The Election of Mexico's Congress: August 2003

Mexico's federal legislature is called the Congresso de la Union. It consists of two chambers, the Camara de Diputados (Chamber of Deputies), and the Camara de Senadores (Senate).

We have created a table of votes and seats won by parties in the July 2003 elections.

The Chamber of Deputies

The Chamber of Deputies has 500 members, who are elected for three year terms . Representatives cannot serve for two consecutive terms, although they can serve again after an intermediate term.

Of its 500 members, 300 are elected by plurality in single member districts, and 200 are elected by proportional representation using a party list system.

No political party is allowed to have more than 300 of the 500 seats in the Chamber of Deputies. (Therefore no party can gain the two-thirds majority needed to change the constitution by itself.)

Also, no political party is allowed to hold a share of seats in the Chamber of Deputies which is more than 8% larger than their share of the total national vote, unless they earn all of their seats in the single member district elections.

For example, if a party wins 40% of the national vote, it cannot have more than 48% of the 500 seats (that is, 240), unless it wins all of those 240 seats in the single member district elections (which is unlikely to happen).

This places a limit on the disproportionality of the final outcome, and makes the Mexican system in theory slightly more proportional than other parallel systems, which elect some seats by single member plurality and others by propurtional representation, without adjusting the number of proportional representation seats awarded to compensate for dispropotionalities in the single member plurality elections. (For example, Japan and Russia.)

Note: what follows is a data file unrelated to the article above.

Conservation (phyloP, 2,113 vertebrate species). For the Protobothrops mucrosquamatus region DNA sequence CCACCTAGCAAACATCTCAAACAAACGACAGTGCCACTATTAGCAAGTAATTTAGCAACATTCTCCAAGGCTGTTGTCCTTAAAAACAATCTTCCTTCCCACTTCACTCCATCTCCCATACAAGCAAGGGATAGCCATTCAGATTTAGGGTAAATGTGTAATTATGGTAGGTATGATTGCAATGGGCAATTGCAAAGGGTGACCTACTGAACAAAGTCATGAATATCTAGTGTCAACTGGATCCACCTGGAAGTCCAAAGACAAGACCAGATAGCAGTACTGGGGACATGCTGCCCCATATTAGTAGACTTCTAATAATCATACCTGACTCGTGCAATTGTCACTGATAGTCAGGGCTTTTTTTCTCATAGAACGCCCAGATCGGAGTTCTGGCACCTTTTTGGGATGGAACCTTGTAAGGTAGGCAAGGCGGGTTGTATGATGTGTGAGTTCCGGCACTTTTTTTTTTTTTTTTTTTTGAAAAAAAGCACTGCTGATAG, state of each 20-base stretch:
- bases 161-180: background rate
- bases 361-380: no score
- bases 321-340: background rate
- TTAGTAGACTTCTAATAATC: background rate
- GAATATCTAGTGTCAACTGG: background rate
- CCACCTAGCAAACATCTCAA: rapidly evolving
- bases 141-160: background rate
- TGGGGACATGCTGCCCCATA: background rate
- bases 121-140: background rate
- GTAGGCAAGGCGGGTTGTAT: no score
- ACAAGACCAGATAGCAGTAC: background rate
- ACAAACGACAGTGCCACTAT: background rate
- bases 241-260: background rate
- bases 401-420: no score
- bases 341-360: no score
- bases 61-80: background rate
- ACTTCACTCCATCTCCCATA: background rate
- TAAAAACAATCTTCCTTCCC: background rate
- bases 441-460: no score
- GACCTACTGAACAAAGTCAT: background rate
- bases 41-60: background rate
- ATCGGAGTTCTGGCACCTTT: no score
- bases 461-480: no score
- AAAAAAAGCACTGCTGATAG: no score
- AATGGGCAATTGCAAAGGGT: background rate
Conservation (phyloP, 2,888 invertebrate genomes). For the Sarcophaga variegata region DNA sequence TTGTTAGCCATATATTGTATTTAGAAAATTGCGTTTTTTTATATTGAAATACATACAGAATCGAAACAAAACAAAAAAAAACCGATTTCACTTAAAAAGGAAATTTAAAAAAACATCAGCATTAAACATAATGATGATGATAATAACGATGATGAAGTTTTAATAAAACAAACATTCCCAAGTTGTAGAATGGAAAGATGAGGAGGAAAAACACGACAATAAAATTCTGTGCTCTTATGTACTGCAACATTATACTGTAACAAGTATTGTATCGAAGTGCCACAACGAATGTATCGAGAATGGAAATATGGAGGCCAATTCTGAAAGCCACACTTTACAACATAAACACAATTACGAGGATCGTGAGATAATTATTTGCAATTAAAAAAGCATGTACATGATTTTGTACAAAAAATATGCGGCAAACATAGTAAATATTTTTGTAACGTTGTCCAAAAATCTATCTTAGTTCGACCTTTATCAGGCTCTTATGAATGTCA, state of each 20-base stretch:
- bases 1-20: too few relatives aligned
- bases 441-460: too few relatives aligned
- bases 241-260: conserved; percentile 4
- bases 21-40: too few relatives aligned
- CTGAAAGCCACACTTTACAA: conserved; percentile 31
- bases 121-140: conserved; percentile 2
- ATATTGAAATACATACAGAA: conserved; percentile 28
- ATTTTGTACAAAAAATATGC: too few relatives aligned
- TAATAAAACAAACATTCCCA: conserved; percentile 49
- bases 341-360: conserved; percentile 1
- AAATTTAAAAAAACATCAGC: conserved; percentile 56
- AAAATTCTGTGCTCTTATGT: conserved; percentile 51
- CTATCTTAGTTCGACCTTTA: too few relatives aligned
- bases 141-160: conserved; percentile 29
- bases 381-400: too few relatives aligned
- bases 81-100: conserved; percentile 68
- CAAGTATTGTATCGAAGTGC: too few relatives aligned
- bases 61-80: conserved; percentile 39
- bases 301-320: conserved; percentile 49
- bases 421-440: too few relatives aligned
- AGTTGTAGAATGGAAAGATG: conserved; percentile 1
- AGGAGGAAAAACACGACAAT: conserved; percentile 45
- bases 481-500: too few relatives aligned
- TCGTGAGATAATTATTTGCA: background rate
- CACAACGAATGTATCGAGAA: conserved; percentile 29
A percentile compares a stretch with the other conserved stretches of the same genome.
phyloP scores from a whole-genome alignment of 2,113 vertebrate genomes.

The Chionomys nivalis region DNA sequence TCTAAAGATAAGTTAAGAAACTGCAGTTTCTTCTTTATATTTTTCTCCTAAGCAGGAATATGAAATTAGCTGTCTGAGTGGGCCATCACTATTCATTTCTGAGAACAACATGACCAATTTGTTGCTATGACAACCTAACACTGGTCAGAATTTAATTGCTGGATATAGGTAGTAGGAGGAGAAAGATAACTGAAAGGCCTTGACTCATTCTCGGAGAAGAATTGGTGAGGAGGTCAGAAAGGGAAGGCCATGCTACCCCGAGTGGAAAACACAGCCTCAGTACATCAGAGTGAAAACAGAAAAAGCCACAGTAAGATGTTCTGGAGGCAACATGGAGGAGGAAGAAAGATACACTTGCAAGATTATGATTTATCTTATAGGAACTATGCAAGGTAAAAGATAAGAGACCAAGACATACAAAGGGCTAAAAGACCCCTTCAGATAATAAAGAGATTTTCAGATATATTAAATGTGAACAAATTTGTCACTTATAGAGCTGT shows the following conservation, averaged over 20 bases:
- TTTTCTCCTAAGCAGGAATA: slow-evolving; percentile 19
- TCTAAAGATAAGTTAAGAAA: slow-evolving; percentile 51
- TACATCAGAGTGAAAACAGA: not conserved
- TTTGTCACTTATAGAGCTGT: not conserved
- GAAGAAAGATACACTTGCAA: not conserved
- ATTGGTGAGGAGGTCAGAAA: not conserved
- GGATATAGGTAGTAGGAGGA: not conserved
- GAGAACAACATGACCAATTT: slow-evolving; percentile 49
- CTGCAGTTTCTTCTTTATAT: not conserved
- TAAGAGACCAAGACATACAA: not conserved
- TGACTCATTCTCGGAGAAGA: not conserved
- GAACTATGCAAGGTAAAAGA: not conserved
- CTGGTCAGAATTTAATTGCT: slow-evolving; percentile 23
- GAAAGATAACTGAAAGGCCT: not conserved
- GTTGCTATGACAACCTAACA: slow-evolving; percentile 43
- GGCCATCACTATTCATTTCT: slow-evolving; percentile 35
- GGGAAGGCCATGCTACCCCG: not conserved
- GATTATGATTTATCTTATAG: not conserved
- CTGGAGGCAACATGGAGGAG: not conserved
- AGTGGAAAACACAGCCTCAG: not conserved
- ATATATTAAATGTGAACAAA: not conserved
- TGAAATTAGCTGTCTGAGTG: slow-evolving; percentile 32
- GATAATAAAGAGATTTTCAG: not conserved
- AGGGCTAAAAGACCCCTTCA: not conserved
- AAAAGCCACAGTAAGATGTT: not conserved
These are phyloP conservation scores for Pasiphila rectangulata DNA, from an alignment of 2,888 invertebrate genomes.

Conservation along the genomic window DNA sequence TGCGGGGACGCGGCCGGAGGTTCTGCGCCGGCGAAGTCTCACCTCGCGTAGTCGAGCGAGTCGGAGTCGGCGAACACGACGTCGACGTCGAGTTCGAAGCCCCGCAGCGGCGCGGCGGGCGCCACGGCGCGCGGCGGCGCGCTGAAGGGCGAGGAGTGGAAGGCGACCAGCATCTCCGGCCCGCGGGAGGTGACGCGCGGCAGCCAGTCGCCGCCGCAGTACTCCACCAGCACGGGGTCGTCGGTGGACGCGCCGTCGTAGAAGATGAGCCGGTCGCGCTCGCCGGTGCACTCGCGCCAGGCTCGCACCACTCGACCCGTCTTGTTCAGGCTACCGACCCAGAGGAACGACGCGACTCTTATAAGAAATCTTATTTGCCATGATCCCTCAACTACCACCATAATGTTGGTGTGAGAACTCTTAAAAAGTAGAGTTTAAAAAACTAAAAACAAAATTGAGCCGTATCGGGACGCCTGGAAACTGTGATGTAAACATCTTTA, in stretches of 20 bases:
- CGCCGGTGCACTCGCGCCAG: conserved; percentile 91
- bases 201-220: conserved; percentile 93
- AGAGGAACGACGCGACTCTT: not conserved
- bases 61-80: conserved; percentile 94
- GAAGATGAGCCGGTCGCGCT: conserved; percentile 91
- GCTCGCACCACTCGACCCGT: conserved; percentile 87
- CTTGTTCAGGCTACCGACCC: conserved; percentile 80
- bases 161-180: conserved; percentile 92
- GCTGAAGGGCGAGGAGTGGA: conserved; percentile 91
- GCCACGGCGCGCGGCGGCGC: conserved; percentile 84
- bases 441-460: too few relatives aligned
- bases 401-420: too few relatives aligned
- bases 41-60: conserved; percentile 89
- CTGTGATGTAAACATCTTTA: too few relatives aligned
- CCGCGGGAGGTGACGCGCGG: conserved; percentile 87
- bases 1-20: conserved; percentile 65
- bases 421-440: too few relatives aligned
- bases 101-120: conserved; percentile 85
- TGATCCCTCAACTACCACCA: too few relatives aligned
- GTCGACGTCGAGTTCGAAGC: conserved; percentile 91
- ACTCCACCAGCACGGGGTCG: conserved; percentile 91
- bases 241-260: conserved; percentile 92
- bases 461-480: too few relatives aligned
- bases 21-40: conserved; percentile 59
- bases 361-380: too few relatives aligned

However, it is perhaps less proportional than systems than other "mixed member proportional" systems, which aim to use the proportional representation component to compensate for all of the disproportionality in the single member component, rather than coming within an 8% range of doing so. (For example, Germany and New Zealand.)

The proportional representation component of the election is carried out by means of regional lists in five multi-member districts, which each elect 40 members.

In order to participate in the Chamber of Deputies election, a party must demonstrate that it has registered candidates for at least 200 of the 300 single member seats.

Party lists are ranked. For example, if a party gains 10 seats in a multi-member district, the first 10 candidates on the party's list are given seats. Lists in Mexico are closed , which means that voters cannot affect the order of their chosen party's list.

Parties can register up to 60 candidates as contestants for both single member and party list elections.

Parties must attain at least 2% of the regional votes cast in the multi-member districts to be eligible for the proportional representation seats.

The Senate

The Senate has 128 members, who are elected for six year terms . Senators cannot serve for two consecutive terms, although they can serve again after an intermediate term.

Three Senators are elected in each one of the 32 states within Mexico, which accounts for 96 of the 128 seats.

In each of these states, parties set up a two-candidate list to be voted upon. Two of the three seats is given to the party with the most votes, and the remaining one seat is given to the party with the second most votes.

The remaining 32 seats are elected by proportional representation in one national multi-member district .

Researched by James Green-Armytage, as associate of the Center for Voting and Democracy, in August 2003.

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